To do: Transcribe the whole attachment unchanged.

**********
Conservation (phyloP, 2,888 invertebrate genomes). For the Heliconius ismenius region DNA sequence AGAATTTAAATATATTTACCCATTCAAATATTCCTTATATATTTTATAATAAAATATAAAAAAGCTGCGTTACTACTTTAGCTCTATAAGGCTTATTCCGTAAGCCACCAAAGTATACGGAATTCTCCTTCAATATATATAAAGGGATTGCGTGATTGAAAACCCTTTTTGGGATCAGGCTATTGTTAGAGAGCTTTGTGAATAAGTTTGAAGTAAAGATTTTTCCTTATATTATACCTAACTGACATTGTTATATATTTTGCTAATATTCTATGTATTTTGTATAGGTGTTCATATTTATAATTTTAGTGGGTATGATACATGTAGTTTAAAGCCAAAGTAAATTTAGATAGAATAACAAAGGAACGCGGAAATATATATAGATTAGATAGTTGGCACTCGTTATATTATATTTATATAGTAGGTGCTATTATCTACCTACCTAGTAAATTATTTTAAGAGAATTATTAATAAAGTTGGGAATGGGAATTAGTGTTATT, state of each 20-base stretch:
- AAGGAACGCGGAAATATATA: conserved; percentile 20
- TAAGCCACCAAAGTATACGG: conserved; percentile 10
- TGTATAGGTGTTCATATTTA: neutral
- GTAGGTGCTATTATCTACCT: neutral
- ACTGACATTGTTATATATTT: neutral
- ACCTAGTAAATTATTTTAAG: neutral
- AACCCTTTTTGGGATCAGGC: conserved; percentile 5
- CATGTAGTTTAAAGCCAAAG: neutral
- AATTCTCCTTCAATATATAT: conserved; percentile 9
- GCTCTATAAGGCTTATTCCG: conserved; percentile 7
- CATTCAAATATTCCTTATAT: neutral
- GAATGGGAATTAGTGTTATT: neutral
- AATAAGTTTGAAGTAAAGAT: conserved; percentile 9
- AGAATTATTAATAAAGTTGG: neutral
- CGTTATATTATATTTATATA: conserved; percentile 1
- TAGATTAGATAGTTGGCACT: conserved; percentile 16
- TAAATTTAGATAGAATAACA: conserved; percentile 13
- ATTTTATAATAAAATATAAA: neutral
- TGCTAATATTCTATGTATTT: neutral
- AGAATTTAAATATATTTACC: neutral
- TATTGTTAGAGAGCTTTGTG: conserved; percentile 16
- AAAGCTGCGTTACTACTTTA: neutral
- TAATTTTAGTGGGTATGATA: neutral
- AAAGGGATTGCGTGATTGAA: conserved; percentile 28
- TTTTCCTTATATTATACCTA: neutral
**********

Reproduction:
Conservation (phyloP, 2,888 invertebrate genomes). For the Heliconius ismenius region DNA sequence AGAATTTAAATATATTTACCCATTCAAATATTCCTTATATATTTTATAATAAAATATAAAAAAGCTGCGTTACTACTTTAGCTCTATAAGGCTTATTCCGTAAGCCACCAAAGTATACGGAATTCTCCTTCAATATATATAAAGGGATTGCGTGATTGAAAACCCTTTTTGGGATCAGGCTATTGTTAGAGAGCTTTGTGAATAAGTTTGAAGTAAAGATTTTTCCTTATATTATACCTAACTGACATTGTTATATATTTTGCTAATATTCTATGTATTTTGTATAGGTGTTCATATTTATAATTTTAGTGGGTATGATACATGTAGTTTAAAGCCAAAGTAAATTTAGATAGAATAACAAAGGAACGCGGAAATATATATAGATTAGATAGTTGGCACTCGTTATATTATATTTATATAGTAGGTGCTATTATCTACCTACCTAGTAAATTATTTTAAGAGAATTATTAATAAAGTTGGGAATGGGAATTAGTGTTATT, state of each 20-base stretch:
- AAGGAACGCGGAAATATATA: conserved; percentile 20
- TAAGCCACCAAAGTATACGG: conserved; percentile 10
- TGTATAGGTGTTCATATTTA: neutral
- GTAGGTGCTATTATCTACCT: neutral
- ACTGACATTGTTATATATTT: neutral
- ACCTAGTAAATTATTTTAAG: neutral
- AACCCTTTTTGGGATCAGGC: conserved; percentile 5
- CATGTAGTTTAAAGCCAAAG: neutral
- AATTCTCCTTCAATATATAT: conserved; percentile 9
- GCTCTATAAGGCTTATTCCG: conserved; percentile 7
- CATTCAAATATTCCTTATAT: neutral
- GAATGGGAATTAGTGTTATT: neutral
- AATAAGTTTGAAGTAAAGAT: conserved; percentile 9
- AGAATTATTAATAAAGTTGG: neutral
- CGTTATATTATATTTATATA: conserved; percentile 1
- TAGATTAGATAGTTGGCACT: conserved; percentile 16
- TAAATTTAGATAGAATAACA: conserved; percentile 13
- ATTTTATAATAAAATATAAA: neutral
- TGCTAATATTCTATGTATTT: neutral
- AGAATTTAAATATATTTACC: neutral
- TATTGTTAGAGAGCTTTGTG: conserved; percentile 16
- AAAGCTGCGTTACTACTTTA: neutral
- TAATTTTAGTGGGTATGATA: neutral
- AAAGGGATTGCGTGATTGAA: conserved; percentile 28
- TTTTCCTTATATTATACCTA: neutral